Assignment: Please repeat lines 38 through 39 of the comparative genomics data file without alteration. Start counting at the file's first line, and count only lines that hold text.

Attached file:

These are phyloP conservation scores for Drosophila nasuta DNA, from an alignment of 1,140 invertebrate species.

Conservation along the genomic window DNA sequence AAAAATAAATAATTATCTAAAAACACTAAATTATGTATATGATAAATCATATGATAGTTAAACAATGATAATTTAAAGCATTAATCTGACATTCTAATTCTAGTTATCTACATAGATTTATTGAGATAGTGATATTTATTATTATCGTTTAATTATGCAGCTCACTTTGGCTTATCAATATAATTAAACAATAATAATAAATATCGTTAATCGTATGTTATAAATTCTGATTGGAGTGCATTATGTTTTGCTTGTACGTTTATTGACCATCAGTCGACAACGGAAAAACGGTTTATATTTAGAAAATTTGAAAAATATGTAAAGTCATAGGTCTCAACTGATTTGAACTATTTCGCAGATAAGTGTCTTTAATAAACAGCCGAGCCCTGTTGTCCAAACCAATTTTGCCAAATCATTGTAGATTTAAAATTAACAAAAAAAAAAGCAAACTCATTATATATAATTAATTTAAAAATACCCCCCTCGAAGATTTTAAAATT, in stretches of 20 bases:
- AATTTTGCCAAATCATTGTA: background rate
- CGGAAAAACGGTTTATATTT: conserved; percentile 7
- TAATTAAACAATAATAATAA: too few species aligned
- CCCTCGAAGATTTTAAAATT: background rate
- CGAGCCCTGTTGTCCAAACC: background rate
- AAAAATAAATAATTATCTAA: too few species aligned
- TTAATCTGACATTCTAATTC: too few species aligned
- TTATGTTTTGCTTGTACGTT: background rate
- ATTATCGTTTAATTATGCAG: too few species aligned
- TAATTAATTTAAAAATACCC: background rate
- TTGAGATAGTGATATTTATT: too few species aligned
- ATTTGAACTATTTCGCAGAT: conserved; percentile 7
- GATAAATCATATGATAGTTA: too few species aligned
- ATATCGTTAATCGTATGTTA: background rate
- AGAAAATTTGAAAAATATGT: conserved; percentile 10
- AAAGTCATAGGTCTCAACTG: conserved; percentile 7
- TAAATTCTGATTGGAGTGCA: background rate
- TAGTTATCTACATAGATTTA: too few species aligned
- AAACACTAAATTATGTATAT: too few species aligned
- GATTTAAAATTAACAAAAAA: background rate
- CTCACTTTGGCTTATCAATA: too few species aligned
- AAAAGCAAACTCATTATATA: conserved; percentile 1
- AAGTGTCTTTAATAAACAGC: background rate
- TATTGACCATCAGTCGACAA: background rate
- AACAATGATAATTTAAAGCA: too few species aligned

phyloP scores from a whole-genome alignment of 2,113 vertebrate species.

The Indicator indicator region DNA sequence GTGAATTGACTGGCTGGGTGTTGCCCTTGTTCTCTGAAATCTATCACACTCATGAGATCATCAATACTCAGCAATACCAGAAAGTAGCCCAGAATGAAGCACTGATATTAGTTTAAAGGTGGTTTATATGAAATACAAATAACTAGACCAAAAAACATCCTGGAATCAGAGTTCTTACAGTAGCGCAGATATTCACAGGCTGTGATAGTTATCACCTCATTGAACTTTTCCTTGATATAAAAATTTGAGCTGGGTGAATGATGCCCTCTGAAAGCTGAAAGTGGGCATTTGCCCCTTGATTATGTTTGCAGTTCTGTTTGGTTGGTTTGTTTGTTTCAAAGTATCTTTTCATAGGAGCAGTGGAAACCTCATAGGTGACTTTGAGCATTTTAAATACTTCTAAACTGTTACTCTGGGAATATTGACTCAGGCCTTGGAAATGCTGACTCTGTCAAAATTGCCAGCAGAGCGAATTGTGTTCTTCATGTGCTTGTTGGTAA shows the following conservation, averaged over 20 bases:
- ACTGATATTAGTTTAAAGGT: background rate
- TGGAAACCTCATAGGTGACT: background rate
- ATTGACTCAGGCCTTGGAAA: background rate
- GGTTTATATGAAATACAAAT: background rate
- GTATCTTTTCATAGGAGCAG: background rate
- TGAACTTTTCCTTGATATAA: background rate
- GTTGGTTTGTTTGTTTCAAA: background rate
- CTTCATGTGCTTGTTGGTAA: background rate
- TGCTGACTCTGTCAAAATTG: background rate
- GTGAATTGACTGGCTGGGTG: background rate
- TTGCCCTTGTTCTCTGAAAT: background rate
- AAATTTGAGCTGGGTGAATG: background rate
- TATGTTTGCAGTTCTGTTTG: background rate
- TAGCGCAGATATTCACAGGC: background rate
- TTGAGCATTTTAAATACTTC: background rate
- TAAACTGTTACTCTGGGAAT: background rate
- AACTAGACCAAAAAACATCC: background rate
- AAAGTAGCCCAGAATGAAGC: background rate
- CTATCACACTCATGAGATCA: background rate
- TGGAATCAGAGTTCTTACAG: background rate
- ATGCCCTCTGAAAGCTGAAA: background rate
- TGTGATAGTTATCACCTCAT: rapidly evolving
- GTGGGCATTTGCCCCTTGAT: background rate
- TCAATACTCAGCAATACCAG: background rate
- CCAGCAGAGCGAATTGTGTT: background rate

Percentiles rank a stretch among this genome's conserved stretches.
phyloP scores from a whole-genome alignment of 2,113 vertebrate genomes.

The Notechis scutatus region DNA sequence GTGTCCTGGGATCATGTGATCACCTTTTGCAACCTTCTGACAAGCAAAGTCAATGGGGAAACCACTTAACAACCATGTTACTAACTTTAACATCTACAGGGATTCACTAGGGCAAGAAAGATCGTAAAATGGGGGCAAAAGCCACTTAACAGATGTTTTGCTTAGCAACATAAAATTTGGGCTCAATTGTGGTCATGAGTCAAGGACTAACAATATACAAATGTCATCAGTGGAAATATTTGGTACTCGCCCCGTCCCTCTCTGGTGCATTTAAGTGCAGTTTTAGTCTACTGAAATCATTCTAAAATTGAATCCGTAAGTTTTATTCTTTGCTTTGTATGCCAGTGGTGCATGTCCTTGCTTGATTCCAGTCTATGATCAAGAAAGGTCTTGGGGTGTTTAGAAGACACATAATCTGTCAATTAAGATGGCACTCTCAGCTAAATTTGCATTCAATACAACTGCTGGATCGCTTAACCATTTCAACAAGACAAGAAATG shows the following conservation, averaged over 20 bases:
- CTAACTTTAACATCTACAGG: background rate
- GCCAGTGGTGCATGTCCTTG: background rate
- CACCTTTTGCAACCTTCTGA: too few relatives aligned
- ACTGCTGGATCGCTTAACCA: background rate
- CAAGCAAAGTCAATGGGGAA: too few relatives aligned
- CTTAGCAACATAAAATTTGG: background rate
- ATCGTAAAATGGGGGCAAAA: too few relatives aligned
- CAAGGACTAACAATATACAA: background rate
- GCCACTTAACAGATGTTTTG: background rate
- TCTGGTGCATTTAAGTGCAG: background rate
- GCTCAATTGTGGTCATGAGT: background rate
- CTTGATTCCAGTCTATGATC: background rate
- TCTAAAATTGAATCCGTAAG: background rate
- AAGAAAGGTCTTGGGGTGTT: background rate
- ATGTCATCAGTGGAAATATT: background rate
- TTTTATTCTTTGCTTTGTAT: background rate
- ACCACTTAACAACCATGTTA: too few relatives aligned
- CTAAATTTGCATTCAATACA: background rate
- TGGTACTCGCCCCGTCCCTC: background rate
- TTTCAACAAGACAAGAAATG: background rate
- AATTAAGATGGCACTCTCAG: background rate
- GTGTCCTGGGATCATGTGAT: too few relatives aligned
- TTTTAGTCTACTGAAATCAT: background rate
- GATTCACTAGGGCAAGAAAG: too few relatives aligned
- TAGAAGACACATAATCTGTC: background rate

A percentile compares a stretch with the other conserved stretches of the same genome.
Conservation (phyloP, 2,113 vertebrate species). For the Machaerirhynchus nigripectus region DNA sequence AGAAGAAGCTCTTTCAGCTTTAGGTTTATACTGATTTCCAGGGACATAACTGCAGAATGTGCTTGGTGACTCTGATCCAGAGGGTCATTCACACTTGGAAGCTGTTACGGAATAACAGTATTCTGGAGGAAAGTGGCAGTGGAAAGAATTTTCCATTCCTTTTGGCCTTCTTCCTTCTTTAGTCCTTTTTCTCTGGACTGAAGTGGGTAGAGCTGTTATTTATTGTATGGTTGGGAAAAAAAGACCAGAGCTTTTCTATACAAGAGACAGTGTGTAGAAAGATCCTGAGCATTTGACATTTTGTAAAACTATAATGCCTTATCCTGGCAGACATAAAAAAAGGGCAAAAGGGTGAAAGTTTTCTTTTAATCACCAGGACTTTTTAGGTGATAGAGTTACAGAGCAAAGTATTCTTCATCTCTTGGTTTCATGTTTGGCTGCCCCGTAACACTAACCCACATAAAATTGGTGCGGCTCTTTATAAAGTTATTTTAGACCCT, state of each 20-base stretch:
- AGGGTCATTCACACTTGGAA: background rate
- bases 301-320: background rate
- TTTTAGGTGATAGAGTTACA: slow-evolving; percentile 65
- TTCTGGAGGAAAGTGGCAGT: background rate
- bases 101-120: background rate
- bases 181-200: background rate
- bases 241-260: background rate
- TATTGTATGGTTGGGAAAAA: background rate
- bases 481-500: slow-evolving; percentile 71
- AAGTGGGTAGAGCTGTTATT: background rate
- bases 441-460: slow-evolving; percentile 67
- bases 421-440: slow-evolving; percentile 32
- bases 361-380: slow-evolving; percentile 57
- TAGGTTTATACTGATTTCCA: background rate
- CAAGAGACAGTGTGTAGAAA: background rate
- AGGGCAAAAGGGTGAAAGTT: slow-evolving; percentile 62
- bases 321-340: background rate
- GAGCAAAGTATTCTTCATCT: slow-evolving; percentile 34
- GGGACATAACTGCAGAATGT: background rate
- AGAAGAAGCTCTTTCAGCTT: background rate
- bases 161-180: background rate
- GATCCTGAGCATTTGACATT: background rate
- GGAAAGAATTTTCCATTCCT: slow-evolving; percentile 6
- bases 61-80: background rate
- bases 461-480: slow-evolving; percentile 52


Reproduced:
- TGCTGACTCTGTCAAAATTG: background rate
- GTGAATTGACTGGCTGGGTG: background rate